And the words slide into the slots ordained by syntax, and glitter as with atmospheric dust with those impurities which we call meaning. ~ Anthony Burgess
It’s been so long since we’ve posted here that I may have forgotten how — and I have no idea whether anyone is still out there on the reading end. I’ll start with something simple to see if we can get going again. We’re leaving for Alaska tomorrow and I’m excited. I spent time in Fairbanks in 2017 but I didn’t get to go to the cabin. I’m twice as eager to get there this year.
I’ve been sharing my cabin reading list from year to year so that’s what I’m going to do here. It’s a shorter list than usual, but it includes one unusual item that’s likely to keep us occupied and spark some good conversation during our stay.
Cabin Reading 2018
Artful Sentences: Syntax as Style, by Virginia Tufte (This book is not our conversation starter. It is, however, an extraordinary collection of sentences gathered by the author to illustrate her astute points about the many types of sentences and how they do their work.)
The Spell of the Sensuous, by David Abram
Stewart sent ahead many more books than I did this year. Almost all of them are about two subjects he wants to know better: one is artificial intelligence and the other is blockchain technology. It would be difficult for me to describe how much I don’t want to think or talk about these two topics while we are in the wilderness. I’d guess I want to talk about them as much as Stewart wants to discuss syntax.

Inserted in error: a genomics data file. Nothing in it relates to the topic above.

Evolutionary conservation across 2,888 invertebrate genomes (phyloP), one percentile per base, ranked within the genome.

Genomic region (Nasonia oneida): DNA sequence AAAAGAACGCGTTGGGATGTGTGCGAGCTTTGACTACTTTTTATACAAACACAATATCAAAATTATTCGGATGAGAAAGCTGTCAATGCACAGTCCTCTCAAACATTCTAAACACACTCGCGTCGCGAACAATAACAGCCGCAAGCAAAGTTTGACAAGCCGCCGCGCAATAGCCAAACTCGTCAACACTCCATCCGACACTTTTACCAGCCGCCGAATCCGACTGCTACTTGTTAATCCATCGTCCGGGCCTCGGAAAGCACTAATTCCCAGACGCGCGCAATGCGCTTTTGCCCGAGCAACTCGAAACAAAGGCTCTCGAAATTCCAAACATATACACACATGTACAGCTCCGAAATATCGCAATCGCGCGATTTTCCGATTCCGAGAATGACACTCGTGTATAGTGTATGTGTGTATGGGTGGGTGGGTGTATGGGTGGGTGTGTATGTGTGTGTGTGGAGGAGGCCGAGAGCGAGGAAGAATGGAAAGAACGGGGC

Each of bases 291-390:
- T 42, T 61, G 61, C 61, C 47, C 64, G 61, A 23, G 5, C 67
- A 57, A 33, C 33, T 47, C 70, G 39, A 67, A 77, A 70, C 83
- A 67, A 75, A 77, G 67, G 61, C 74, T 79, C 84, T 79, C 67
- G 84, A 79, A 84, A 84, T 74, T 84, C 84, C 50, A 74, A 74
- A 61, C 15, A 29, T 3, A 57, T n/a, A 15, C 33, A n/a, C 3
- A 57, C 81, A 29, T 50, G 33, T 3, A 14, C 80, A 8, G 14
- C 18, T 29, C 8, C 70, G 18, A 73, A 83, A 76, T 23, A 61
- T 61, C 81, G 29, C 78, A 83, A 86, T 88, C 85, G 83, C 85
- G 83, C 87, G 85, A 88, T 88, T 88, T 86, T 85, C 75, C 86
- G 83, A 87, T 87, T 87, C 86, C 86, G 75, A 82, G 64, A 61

But here’s one book he chose that I will sneak away from him at some point:
The Stranger in the Woods: The Extraordinary Story of the last True Hermit, by Michael Finkel
And the piece we’re likely to discuss together in detail is the one pictured above; it’s the fat, carefully handwritten 1930s journal of Stewart’s aunt Elizabeth, when she was traveling to Europe, India, and elsewhere. I got to know Elizabeth this spring when I typed up her 50-page handwritten biography of her mother (Stewart’s grandmother) as a birthday gift for Stewart.
Elizabeth was a schoolteacher, an adventurer, and a fine writer. She feels like a familiar spirit to me and I look forward to spending more time with her.
Bessie had a garden back of the house; she cooked on an old wood burning range in the dark kitchen. She kept hills of vegetables in the cellar in summer and packed in sand in the cold back kitchen in winter. She used to bend over a guitar and sing to me. How well I remember that haunting lullaby from Tennyson, “Wind of the Western Seas.” There was a line in it, “Daddy will come to you soon.”
This makes a beginning. I see that we still have a lot of untouched topics in our Cabin FAQ, which will give us something fun to work on while we’re gone. Also, it sounds like we’ll be staying in a couple of interesting place in Fairbanks this trip so I’ll try to check in from there.